Brits are the least likely to say work is important to them, according to new global study
- Britons are least likely to say work is the most important aspect of their lives
- They were also among least likely to say it should take priority over leisure time
- Just 39% of people thought hard work would bring a better life in the long run
Britons are least likely to say work is the most important aspect of their lives, according to a world study.
The study, which included 24 countries, found that Britons are less likely than people from elsewhere to place importance on work.
Almost one in five British people in the study said that work was not important in their life, the highest proportion among the 24 countries, which also included France, the US, China, Japan, Sweden and Nigeria.
In a further example of Brits’ potential shift in attitudes towards work, they were also among the least likely to say it should take priority over leisure time, according to the research by the Policy Institute at King’s College London.
People in the UK also ranked in a lower percentile when it came to believing that hard work would bring a better life in the long run.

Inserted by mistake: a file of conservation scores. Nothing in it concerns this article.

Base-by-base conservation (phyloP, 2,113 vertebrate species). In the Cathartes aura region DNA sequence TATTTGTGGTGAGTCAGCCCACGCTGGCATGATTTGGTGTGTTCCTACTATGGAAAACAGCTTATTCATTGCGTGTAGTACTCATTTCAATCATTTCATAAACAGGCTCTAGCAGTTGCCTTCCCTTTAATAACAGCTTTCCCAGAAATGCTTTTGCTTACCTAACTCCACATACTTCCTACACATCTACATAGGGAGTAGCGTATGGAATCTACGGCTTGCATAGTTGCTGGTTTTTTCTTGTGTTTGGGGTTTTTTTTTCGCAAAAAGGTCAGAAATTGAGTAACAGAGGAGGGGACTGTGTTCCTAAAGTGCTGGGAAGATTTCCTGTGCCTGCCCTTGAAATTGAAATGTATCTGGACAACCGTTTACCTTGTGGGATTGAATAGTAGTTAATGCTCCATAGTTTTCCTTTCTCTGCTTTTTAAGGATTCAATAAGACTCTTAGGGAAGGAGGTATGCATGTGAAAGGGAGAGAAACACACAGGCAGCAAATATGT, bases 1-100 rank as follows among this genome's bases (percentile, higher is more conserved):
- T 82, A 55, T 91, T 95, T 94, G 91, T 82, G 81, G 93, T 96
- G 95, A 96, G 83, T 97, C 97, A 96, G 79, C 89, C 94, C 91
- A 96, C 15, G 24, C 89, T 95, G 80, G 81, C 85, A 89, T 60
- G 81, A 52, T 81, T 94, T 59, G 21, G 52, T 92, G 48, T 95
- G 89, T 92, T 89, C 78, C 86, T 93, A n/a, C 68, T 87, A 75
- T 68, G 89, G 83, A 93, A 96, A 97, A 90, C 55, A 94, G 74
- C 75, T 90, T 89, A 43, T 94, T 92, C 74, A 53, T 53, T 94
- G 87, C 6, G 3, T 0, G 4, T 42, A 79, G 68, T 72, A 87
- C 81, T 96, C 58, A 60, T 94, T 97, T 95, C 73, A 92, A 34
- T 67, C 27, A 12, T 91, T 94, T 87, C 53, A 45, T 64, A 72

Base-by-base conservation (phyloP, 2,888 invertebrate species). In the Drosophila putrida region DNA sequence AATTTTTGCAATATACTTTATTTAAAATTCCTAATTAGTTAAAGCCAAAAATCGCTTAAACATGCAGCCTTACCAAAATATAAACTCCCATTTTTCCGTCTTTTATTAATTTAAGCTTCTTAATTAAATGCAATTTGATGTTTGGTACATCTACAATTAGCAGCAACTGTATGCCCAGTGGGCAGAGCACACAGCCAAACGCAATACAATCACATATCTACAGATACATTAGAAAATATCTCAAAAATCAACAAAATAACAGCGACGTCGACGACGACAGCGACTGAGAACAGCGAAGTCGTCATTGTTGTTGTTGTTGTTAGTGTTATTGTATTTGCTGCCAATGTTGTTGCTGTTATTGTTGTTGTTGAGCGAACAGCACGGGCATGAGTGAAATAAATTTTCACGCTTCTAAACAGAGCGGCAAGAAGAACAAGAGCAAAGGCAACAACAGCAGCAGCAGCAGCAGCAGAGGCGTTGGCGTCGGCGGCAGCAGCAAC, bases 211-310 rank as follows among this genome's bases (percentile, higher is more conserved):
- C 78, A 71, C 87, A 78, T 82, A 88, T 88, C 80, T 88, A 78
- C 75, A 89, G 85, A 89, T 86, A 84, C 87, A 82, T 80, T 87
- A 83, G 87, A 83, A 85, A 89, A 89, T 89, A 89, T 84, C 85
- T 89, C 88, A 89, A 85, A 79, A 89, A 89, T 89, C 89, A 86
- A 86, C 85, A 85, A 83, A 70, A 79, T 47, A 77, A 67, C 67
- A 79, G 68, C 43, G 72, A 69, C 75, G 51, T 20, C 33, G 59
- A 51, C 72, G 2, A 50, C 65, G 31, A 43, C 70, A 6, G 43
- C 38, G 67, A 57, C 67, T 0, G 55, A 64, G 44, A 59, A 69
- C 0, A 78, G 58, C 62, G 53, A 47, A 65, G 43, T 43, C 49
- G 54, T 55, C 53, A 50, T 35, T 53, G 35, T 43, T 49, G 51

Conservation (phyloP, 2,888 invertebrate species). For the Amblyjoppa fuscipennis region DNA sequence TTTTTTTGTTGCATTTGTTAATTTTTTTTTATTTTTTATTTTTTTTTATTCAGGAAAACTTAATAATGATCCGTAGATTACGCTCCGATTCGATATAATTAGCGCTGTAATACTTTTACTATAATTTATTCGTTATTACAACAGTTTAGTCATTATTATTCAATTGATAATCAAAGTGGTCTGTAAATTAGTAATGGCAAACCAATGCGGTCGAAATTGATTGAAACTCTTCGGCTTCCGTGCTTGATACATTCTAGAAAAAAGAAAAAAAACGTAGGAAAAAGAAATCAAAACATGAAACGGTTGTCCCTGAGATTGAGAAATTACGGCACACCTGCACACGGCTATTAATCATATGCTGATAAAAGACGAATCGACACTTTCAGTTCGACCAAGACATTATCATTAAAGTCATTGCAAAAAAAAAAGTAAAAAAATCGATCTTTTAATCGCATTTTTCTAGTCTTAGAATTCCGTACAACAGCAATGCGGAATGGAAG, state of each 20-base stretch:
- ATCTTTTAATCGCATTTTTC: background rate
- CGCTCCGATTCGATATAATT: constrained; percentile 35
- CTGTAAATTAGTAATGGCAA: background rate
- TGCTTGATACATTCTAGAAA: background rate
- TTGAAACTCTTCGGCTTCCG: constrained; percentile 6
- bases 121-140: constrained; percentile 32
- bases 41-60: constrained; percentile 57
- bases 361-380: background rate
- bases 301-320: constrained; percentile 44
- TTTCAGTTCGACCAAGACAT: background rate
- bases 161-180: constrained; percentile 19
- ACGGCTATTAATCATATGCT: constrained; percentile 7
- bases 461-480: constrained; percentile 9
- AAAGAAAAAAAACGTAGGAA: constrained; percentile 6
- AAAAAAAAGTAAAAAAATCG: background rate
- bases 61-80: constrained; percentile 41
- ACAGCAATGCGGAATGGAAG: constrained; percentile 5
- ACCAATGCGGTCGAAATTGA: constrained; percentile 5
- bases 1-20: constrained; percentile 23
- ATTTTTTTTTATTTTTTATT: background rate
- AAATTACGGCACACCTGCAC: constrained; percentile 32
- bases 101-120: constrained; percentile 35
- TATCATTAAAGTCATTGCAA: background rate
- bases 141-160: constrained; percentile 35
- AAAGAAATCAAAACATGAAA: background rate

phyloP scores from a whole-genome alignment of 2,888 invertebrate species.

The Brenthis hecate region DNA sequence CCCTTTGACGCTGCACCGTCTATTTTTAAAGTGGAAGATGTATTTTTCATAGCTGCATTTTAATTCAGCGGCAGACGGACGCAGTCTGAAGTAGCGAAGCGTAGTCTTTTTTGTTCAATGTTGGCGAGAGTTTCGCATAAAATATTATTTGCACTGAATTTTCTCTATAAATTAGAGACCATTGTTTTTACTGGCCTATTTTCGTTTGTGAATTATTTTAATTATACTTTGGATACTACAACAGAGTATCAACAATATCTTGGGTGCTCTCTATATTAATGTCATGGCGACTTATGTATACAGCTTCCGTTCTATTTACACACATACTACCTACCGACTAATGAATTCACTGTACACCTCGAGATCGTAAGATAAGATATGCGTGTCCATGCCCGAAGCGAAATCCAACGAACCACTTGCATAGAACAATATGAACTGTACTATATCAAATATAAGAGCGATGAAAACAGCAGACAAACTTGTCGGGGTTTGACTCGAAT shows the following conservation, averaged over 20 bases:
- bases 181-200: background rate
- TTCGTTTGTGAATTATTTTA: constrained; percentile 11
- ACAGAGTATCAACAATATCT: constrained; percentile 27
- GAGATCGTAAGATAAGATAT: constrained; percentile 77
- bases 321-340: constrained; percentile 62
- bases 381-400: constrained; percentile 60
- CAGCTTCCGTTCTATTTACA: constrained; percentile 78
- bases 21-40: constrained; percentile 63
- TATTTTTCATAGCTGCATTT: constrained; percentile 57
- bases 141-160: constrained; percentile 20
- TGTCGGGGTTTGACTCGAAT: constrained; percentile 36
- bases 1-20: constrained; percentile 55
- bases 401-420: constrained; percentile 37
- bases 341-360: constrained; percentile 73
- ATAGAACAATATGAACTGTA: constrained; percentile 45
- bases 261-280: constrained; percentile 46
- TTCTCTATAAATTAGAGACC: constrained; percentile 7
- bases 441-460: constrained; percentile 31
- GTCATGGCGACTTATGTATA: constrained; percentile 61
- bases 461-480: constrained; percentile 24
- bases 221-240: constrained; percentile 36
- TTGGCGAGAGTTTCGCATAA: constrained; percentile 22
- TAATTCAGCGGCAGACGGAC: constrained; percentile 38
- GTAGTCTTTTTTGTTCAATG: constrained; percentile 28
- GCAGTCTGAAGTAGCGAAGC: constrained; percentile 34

Almost one in five British people in the study said that work was not important in their life, the highest proportion among the 24 countries, which also included France, the US, China, Japan, Sweden and Nigeria (File image)
Just 39% of people held this opinion, putting the UK 12th out of 18 countries and marking a decline since a peak in the early 2000s.
This is a substantial distance behind the views of those in the US, where 55% of people hold this view.
The study also reveals generational differences when it came to attitudes towards work.
While most generations’ opinions on whether work should always come first have remained consistent, millennials (those born in the early 1980s to mid-1990s) have become much less likely to agree with this view.
In 2009, 41% said work should take priority over other aspects of life but by 2022, this had dropped to 14%.
This graph illustrates how only 22% of Brits agree with the statement that ‘Work should always come first, even if it means less spare time
Prof Bobby Duffy, the director of the Policy Institute at King’s College London and principal investigator in the study, said millennials are ‘much more sceptical about prioritising work as they’ve made their way through their career’ because of ‘the long-term economic and wage stagnation that will lead younger generations to question the value of work’.
Elaborating on the findings, he pointed out how the results may demonstrate a dissatisfaction among British workers when it came to whether hard work is worth the effort.
He continued: ‘It’s definitely true that the UK is not in a good place compared with other countries on both average income levels and inequality in income.
‘Both are likely important in perceptions of whether work is worth it. When absolute incomes are stuck and people feel the dice is loaded against them while others get ahead, even if they work hard, then the motivation to work is going to be affected.’